He was not a good runner. Or, he did not have anything left in him to run a good distance. I was catching up with him even running with half-speed. He was panting and coughing. I recognised the coughing sound—I had heard it many times!

That ghost of a man was none other than our Uncle Vidura—the wisest Kaurava ever born!

‘Uncle Vidura, why are you running away from me? Can’t you recognise me? I am your Yudhisthira. I have come to see you.’

He stopped. He had no other option though as he had run out of breath. He tottered towards a big banyan tree and leaned against it to rest. I looked at him carefully. What my venerable uncle had reduced himself to! He too was staring at me. His complete transformation could not change his eyes—to my pleasure. But was he struggling to
recognise me? Had he forgotten his Yudhisthira? Or, had he reached a different spiritual echelon that blurred his worldly memories?

Though his expression did not change, I noticed a momentary flicker in his eyes. Vidura recognized me! Would he say something to me?

I waited, holding my breath. I knew if he would say something in this condition, it would be very very special. But nothing came from him. In order to make him talk, I said again, ‘I am Yudhisthira. . . Yudhisthira. . . don’t you remember me?’

Almost immediately I remembered what Dhritarashtra had said—Vidura had stopped
speaking or eating, as a part of an extremely punitive meditative exercise he was following. It dampened my spirits to some extent. If he would not talk to me, what was the use of meeting him?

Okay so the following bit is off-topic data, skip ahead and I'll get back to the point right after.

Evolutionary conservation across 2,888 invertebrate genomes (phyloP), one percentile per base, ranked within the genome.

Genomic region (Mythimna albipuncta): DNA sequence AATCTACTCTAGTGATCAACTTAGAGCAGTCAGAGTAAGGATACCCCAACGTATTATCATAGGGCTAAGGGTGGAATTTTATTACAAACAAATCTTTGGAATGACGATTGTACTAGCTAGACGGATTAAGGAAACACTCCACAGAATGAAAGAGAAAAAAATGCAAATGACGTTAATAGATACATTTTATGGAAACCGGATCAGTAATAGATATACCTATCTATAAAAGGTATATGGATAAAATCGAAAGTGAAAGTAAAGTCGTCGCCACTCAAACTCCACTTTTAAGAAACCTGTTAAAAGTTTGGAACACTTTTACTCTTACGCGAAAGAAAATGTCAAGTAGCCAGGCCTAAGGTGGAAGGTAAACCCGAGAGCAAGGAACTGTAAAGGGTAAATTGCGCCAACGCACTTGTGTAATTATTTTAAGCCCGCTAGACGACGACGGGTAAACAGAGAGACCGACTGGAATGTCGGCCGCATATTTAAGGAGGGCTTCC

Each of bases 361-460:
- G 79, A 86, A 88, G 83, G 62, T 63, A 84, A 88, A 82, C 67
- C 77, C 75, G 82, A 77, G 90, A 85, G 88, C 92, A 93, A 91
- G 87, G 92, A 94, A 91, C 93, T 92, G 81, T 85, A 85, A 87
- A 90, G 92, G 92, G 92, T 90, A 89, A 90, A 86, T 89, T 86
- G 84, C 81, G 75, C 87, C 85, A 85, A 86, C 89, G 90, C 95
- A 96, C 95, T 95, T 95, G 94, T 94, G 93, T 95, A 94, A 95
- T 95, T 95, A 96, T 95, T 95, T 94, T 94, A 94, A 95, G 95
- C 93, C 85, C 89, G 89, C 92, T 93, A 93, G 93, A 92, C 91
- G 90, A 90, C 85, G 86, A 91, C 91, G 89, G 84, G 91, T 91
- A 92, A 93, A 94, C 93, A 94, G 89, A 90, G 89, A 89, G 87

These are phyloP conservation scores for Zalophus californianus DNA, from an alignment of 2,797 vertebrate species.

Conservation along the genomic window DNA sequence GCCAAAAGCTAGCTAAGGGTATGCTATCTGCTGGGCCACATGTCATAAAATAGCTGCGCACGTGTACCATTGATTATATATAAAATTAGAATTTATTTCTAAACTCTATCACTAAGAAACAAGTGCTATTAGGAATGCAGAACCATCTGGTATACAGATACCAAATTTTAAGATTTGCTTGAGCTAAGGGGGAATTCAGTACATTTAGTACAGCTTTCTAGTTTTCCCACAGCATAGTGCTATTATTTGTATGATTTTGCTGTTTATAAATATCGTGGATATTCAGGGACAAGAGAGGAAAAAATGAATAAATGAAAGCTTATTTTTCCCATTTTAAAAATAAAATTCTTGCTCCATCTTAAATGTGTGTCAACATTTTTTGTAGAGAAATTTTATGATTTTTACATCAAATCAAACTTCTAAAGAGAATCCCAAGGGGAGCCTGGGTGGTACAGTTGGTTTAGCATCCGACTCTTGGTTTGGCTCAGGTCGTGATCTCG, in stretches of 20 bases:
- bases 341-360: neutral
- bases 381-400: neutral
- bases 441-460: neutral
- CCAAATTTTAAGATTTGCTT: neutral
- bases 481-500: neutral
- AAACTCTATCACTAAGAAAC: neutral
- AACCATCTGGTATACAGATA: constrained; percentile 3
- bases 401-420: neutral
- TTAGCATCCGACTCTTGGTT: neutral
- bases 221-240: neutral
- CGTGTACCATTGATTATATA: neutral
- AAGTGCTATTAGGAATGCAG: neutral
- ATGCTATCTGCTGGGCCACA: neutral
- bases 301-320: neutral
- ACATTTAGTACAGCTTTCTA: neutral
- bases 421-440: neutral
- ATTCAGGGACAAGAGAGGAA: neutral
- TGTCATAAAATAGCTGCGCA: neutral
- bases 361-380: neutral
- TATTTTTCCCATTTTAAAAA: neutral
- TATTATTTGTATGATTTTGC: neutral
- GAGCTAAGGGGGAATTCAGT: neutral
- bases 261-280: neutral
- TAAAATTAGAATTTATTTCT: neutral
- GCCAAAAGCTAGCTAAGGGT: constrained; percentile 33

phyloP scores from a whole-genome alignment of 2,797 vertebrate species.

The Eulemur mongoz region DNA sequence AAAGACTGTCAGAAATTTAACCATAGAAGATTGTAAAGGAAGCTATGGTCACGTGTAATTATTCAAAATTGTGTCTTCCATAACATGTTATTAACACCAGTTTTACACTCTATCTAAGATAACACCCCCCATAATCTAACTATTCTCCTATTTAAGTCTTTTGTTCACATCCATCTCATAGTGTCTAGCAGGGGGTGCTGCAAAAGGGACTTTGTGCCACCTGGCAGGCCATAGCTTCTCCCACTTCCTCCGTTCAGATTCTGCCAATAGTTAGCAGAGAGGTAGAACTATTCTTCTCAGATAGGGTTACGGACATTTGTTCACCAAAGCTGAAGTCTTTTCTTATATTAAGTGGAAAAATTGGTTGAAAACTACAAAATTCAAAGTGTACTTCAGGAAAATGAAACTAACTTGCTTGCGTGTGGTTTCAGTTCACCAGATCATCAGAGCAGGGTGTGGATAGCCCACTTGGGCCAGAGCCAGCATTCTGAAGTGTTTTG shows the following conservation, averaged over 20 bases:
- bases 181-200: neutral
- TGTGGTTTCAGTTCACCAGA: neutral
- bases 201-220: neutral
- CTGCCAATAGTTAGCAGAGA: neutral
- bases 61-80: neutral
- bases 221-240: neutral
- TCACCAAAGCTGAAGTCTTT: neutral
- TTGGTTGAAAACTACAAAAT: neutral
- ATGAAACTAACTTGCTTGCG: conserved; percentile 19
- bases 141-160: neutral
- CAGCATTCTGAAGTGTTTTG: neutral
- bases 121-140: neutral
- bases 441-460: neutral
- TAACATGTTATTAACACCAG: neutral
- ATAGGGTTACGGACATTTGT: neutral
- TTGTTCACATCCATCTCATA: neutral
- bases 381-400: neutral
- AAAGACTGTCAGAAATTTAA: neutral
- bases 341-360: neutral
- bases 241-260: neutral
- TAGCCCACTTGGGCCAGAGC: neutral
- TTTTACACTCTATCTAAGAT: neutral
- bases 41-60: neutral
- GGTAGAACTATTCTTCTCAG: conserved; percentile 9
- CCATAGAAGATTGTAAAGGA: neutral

Dejected, I cast my glances to him for one last time before turning my back.

The light had already started to fade away. The dense forest looked dusky, mysterious. A deathly silence was reigning in the place. It seemed that the place was far away from the usually boisterous planet we were familiar with.

But I could not turn back. Vidura’s eyes made me motionless. They were shining like two brilliant sapphires as if all his vigour, wrenched out from his skinny frame, found last refuge in his two eyes only.

Did he mean to convey any message through his eyes only? I felt so captivated that even my eyes forgot to bat lids.

Suddenly, I felt quaked by a stir. It came from an unknown depth of my body. It was like a gentle commotion that briefly shook my limbs, my ego, my senses, my intellect and my belief. The feeling subsided quickly.

To my great surprise, I found my eyesight strikingly improved! Even in that dim light of that surreal twilight, I was almost seeing through that impregnable jungle. I could even see the mole on a squirrel’s back that was climbing down a mahogany tree at some distance.

Perhaps due to my much improved vision, I noticed another thing that sent a chill down my spine. A very thin smoke-like mist was spiraling out of Vidura’s skeletal body and disappearing into mine—as if something was being transferred from Vidura to me! With an ordinary eyesight, I could not have witnessed the bizarre phenomenon for sure.

I was hearing much better too. I could even hear a spider alight on a leaf from a tree branch! I felt much stronger and fitter also. I sensed that my knowledge, wisdom and physical abilities were suddenly increased manifold by some strange magic.